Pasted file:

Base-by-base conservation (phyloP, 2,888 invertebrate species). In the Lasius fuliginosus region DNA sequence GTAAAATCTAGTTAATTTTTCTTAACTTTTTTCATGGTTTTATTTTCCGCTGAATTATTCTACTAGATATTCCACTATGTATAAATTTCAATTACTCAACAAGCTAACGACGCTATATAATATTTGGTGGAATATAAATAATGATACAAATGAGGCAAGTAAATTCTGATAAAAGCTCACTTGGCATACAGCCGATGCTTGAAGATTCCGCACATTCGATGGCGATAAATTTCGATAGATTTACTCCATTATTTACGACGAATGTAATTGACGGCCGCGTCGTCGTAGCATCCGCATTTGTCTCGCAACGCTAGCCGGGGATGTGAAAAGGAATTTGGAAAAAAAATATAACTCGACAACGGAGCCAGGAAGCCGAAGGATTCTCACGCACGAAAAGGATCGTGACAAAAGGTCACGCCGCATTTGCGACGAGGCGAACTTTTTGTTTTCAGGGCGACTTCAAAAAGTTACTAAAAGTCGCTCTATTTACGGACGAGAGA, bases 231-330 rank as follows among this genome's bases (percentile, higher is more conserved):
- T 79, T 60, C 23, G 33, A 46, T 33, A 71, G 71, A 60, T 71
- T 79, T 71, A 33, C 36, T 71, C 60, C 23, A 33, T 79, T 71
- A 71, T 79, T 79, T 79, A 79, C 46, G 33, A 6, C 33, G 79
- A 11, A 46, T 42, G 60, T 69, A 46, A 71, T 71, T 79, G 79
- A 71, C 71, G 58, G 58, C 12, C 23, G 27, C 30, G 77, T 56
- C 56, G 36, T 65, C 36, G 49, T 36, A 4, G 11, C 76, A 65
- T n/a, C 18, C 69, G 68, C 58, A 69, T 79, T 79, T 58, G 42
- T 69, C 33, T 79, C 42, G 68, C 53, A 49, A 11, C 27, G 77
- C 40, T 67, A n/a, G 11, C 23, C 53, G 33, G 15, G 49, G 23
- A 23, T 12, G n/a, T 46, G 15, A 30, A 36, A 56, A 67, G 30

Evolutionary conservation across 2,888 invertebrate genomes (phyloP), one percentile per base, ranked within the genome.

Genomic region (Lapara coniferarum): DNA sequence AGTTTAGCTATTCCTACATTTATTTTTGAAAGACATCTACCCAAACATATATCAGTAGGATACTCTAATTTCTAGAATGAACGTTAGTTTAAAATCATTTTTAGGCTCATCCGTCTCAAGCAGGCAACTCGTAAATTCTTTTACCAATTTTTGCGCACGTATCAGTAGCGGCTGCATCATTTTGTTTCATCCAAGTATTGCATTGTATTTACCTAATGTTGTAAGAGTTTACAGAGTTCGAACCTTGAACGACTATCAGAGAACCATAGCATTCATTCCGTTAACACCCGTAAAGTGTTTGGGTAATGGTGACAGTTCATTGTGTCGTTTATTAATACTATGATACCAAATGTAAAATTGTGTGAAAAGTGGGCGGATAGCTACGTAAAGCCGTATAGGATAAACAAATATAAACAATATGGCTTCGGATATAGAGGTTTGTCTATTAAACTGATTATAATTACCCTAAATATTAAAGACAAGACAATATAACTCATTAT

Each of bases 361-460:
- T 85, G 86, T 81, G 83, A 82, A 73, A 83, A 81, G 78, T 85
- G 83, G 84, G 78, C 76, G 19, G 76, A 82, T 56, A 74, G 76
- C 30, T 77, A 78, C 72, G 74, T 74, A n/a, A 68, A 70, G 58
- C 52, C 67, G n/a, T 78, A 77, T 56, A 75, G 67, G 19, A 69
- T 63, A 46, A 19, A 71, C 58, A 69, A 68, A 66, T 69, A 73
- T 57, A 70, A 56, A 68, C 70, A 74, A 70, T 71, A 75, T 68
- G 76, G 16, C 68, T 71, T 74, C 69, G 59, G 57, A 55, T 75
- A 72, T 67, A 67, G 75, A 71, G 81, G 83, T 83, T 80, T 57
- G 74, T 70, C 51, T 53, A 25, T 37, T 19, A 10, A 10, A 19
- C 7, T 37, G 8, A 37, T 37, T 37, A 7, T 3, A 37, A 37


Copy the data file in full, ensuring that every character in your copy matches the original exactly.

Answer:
Base-by-base conservation (phyloP, 2,888 invertebrate species). In the Lasius fuliginosus region DNA sequence GTAAAATCTAGTTAATTTTTCTTAACTTTTTTCATGGTTTTATTTTCCGCTGAATTATTCTACTAGATATTCCACTATGTATAAATTTCAATTACTCAACAAGCTAACGACGCTATATAATATTTGGTGGAATATAAATAATGATACAAATGAGGCAAGTAAATTCTGATAAAAGCTCACTTGGCATACAGCCGATGCTTGAAGATTCCGCACATTCGATGGCGATAAATTTCGATAGATTTACTCCATTATTTACGACGAATGTAATTGACGGCCGCGTCGTCGTAGCATCCGCATTTGTCTCGCAACGCTAGCCGGGGATGTGAAAAGGAATTTGGAAAAAAAATATAACTCGACAACGGAGCCAGGAAGCCGAAGGATTCTCACGCACGAAAAGGATCGTGACAAAAGGTCACGCCGCATTTGCGACGAGGCGAACTTTTTGTTTTCAGGGCGACTTCAAAAAGTTACTAAAAGTCGCTCTATTTACGGACGAGAGA, bases 231-330 rank as follows among this genome's bases (percentile, higher is more conserved):
- T 79, T 60, C 23, G 33, A 46, T 33, A 71, G 71, A 60, T 71
- T 79, T 71, A 33, C 36, T 71, C 60, C 23, A 33, T 79, T 71
- A 71, T 79, T 79, T 79, A 79, C 46, G 33, A 6, C 33, G 79
- A 11, A 46, T 42, G 60, T 69, A 46, A 71, T 71, T 79, G 79
- A 71, C 71, G 58, G 58, C 12, C 23, G 27, C 30, G 77, T 56
- C 56, G 36, T 65, C 36, G 49, T 36, A 4, G 11, C 76, A 65
- T n/a, C 18, C 69, G 68, C 58, A 69, T 79, T 79, T 58, G 42
- T 69, C 33, T 79, C 42, G 68, C 53, A 49, A 11, C 27, G 77
- C 40, T 67, A n/a, G 11, C 23, C 53, G 33, G 15, G 49, G 23
- A 23, T 12, G n/a, T 46, G 15, A 30, A 36, A 56, A 67, G 30

Evolutionary conservation across 2,888 invertebrate genomes (phyloP), one percentile per base, ranked within the genome.

Genomic region (Lapara coniferarum): DNA sequence AGTTTAGCTATTCCTACATTTATTTTTGAAAGACATCTACCCAAACATATATCAGTAGGATACTCTAATTTCTAGAATGAACGTTAGTTTAAAATCATTTTTAGGCTCATCCGTCTCAAGCAGGCAACTCGTAAATTCTTTTACCAATTTTTGCGCACGTATCAGTAGCGGCTGCATCATTTTGTTTCATCCAAGTATTGCATTGTATTTACCTAATGTTGTAAGAGTTTACAGAGTTCGAACCTTGAACGACTATCAGAGAACCATAGCATTCATTCCGTTAACACCCGTAAAGTGTTTGGGTAATGGTGACAGTTCATTGTGTCGTTTATTAATACTATGATACCAAATGTAAAATTGTGTGAAAAGTGGGCGGATAGCTACGTAAAGCCGTATAGGATAAACAAATATAAACAATATGGCTTCGGATATAGAGGTTTGTCTATTAAACTGATTATAATTACCCTAAATATTAAAGACAAGACAATATAACTCATTAT

Each of bases 361-460:
- T 85, G 86, T 81, G 83, A 82, A 73, A 83, A 81, G 78, T 85
- G 83, G 84, G 78, C 76, G 19, G 76, A 82, T 56, A 74, G 76
- C 30, T 77, A 78, C 72, G 74, T 74, A n/a, A 68, A 70, G 58
- C 52, C 67, G n/a, T 78, A 77, T 56, A 75, G 67, G 19, A 69
- T 63, A 46, A 19, A 71, C 58, A 69, A 68, A 66, T 69, A 73
- T 57, A 70, A 56, A 68, C 70, A 74, A 70, T 71, A 75, T 68
- G 76, G 16, C 68, T 71, T 74, C 69, G 59, G 57, A 55, T 75
- A 72, T 67, A 67, G 75, A 71, G 81, G 83, T 83, T 80, T 57
- G 74, T 70, C 51, T 53, A 25, T 37, T 19, A 10, A 10, A 19
- C 7, T 37, G 8, A 37, T 37, T 37, A 7, T 3, A 37, A 37